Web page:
belief that the United States supports authoritarian governments in the 
Middle East while promoting democracy elsewhere. These negative 
perceptions of the United States further stem from issues such as U.S. 
support for Israel and the U.S. military presence in Saudi Arabia, 
Afghanistan, and Iraq, as well as from other U.S. foreign policy issues 
related to, for example, the Afghan civil war, Gulf War of 1991, global 
war on terrorism, and Iraq War. Both Pew and Zogby surveys have 
revealed that anti-American sentiment among the Muslim population 
worldwide seems to be growing. 

U.S. agency efforts to identify, monitor, and counter the global 
propagation of Islamic extremism generally emanate from various 
strategies, including the National Security Strategy, National Defense 
Strategy, National Strategy for Combating Terrorism, and State 
Department and USAID Joint Strategic Plan for Fiscal Years 2004-2009. 
For example, one of the U.S. government's objectives stated in the 
National Strategy for Combating Terrorism is to "win the war of ideas," 
including reversing the spread of extremist ideology. In addition, 
these efforts are often included within broader activities, such as 
intelligence collection, traditional diplomacy, conflict prevention, 
public diplomacy, governance, and the use of instruments of development 
to diminish the underlying causes of extremism. 

Agencies Are Implementing Efforts to Identify, Monitor, and Counter 
Islamic Extremism: 

The U.S. agencies we reviewed are implementing a variety of efforts to 
identify, monitor, and counter support and funding for the global 
propagation of Islamic extremism. Agencies' efforts include Saudi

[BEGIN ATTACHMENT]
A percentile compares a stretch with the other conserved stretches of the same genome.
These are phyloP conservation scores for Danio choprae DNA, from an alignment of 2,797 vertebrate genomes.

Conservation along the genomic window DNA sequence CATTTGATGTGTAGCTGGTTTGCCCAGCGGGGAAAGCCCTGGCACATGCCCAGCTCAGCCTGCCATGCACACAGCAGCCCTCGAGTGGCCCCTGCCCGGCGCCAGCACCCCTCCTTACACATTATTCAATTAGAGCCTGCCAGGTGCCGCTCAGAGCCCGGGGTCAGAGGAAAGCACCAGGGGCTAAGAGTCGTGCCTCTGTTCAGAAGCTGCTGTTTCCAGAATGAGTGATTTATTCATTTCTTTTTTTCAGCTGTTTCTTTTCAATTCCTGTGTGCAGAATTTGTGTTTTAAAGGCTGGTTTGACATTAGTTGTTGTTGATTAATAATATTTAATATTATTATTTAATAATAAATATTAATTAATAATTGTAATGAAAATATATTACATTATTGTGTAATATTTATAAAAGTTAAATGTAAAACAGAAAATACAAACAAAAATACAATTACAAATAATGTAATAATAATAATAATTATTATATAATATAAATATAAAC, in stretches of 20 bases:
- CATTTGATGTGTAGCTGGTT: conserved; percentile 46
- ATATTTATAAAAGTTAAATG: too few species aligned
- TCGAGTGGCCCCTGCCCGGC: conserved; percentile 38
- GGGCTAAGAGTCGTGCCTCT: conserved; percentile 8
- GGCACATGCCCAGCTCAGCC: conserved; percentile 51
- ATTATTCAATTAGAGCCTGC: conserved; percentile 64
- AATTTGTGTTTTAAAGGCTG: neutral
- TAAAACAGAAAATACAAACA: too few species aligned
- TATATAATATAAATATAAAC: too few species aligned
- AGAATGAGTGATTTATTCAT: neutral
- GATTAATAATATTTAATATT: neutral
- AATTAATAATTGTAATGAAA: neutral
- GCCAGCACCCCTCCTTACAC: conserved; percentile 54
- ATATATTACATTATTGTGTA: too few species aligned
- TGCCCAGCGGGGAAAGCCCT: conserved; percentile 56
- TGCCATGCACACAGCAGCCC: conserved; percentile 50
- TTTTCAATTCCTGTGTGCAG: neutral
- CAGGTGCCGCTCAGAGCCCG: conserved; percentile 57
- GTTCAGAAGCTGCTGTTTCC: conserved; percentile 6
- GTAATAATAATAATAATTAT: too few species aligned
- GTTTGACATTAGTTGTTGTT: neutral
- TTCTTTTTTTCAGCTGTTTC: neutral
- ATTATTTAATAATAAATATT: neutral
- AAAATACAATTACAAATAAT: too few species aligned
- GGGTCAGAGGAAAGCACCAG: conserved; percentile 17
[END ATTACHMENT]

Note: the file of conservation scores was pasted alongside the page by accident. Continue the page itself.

Arabia but also attempt to address the propagation of Islamic extremism 
worldwide.[Footnote 10] Agencies' efforts to identify, monitor, and 
counter sources and funding for the global propagation of Islamic 
extremism focus primarily on counterintelligence, force protection, 
traditional diplomacy, counterterrorism, public diplomacy, governance, 
and economic and humanitarian assistance. 

Agencies Are Implementing Efforts to Identify and Monitor Extremism: 

Several of the U.S. agencies we reviewed are implementing a variety of 
efforts to identify and monitor the global propagation of Islamic 
extremism. Examples of these efforts include the following: 

DOD: 

DOD has implemented several efforts to identify and monitor the threat 
of Islamic extremism, including tracking facilitators and terrorist 
financing, as part of its counterterrorism force protection efforts. 
For example, the Air Force Office of Special Investigations (AFOSI) 
Collections and All-Source Analysis effort was implemented to collect, 
analyze, and disseminate threat information on Islamic extremism as 
part of its counterintelligence effort.[Footnote 11] The purpose of 
this effort is to increase the situational awareness of senior U.S. Air 
Force leaders and field commanders. According to AFOSI, it gathers 
threat information at assigned locations, synthesizes information from 
all available sources and provides timely and reliable notifications of 
threats that could negatively impact the protection of U.S. Air Force 
personnel and resources worldwide. 

State: 

State monitors and reports on incidents and patterns of governmental 
and societal discrimination, harassment, and abuse that are primarily 
or partly motivated by Islamic extremism. For example, State's annual 
International Religious Freedom Report and Country Reports on Human 
Rights Practices also cite incidents and patterns of governmental and 
societal discrimination, harassment, and abuse when they are primarily 
or partly motivated by Islamic extremism. State also issues an annual 
report on terrorist activities, including terrorist acts that may have 
been motivated by Islamic extremism. 

Agencies Are Implementing Efforts to Counter Islamic Extremism and, 
with Other Experts, Have Identified Particular Areas of Focus: 

U.S. agencies are implementing a variety of efforts to counter the 
global propagation of Islamic extremism. In addition, some agencies and 
outside experts have conducted studies identifying particular areas of 
focus that could address Islamic extremism. Many of these areas of